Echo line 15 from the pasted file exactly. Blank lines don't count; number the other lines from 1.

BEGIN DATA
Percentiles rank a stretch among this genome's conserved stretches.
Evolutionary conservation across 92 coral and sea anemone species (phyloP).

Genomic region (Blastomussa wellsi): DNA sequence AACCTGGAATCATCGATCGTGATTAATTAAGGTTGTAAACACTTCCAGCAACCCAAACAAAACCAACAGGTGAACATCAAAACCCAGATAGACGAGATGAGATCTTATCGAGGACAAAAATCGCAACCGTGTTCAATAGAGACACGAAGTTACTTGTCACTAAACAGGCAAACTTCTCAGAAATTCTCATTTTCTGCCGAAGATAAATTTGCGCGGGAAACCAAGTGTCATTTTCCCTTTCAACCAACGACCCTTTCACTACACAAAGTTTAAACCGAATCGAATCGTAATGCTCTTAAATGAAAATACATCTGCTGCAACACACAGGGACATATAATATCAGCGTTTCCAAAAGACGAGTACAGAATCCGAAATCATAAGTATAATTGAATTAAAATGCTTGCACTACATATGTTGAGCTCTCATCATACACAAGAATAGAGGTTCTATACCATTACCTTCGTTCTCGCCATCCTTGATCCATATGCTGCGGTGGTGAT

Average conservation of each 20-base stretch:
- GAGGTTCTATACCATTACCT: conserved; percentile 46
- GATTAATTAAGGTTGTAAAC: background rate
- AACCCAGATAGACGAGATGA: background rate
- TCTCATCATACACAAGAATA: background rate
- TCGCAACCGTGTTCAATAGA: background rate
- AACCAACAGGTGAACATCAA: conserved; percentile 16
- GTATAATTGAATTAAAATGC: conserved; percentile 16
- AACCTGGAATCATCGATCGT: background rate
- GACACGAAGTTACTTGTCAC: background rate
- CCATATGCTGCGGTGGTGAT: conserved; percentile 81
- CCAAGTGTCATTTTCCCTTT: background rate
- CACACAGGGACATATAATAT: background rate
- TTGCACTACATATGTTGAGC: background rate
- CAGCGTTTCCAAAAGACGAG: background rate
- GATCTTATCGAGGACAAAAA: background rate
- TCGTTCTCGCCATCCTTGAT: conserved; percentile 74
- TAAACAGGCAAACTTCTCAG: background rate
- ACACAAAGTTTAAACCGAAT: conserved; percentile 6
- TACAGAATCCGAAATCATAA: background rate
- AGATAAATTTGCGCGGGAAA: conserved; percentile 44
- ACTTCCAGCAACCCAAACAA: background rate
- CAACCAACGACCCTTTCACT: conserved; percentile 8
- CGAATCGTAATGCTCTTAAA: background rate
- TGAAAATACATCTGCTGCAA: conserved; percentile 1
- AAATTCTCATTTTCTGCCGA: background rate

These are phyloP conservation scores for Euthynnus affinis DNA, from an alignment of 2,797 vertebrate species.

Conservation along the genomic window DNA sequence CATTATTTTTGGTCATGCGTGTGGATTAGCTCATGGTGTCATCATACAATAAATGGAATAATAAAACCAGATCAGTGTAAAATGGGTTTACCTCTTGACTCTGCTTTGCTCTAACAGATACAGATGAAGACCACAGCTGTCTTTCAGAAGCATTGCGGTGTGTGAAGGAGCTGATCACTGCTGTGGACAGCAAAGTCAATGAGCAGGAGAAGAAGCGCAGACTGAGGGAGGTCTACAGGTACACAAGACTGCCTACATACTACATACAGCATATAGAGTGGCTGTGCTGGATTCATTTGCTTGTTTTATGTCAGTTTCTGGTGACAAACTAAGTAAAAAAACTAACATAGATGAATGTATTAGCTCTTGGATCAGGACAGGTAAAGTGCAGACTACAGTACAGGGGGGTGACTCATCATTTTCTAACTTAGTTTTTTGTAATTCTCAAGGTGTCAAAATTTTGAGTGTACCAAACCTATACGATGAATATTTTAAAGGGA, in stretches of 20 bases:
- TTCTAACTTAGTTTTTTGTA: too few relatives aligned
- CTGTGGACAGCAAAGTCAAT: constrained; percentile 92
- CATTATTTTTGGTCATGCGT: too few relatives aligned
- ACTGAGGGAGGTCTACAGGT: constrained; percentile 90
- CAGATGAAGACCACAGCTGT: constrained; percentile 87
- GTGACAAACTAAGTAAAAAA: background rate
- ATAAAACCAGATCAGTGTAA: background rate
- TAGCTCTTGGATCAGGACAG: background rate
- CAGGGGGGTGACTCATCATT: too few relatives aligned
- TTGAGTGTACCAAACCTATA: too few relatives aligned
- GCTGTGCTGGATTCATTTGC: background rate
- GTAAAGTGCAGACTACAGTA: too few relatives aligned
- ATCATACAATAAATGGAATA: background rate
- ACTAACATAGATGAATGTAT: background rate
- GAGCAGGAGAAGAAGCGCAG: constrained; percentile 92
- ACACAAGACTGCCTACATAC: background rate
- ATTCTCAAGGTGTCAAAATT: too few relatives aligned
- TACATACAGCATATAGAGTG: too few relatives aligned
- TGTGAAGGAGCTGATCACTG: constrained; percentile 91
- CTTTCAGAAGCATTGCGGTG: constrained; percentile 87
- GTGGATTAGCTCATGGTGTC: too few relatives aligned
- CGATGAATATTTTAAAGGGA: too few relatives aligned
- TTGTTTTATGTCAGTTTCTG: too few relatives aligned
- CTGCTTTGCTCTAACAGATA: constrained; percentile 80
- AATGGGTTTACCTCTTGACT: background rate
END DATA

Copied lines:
- CCAAGTGTCATTTTCCCTTT: background rate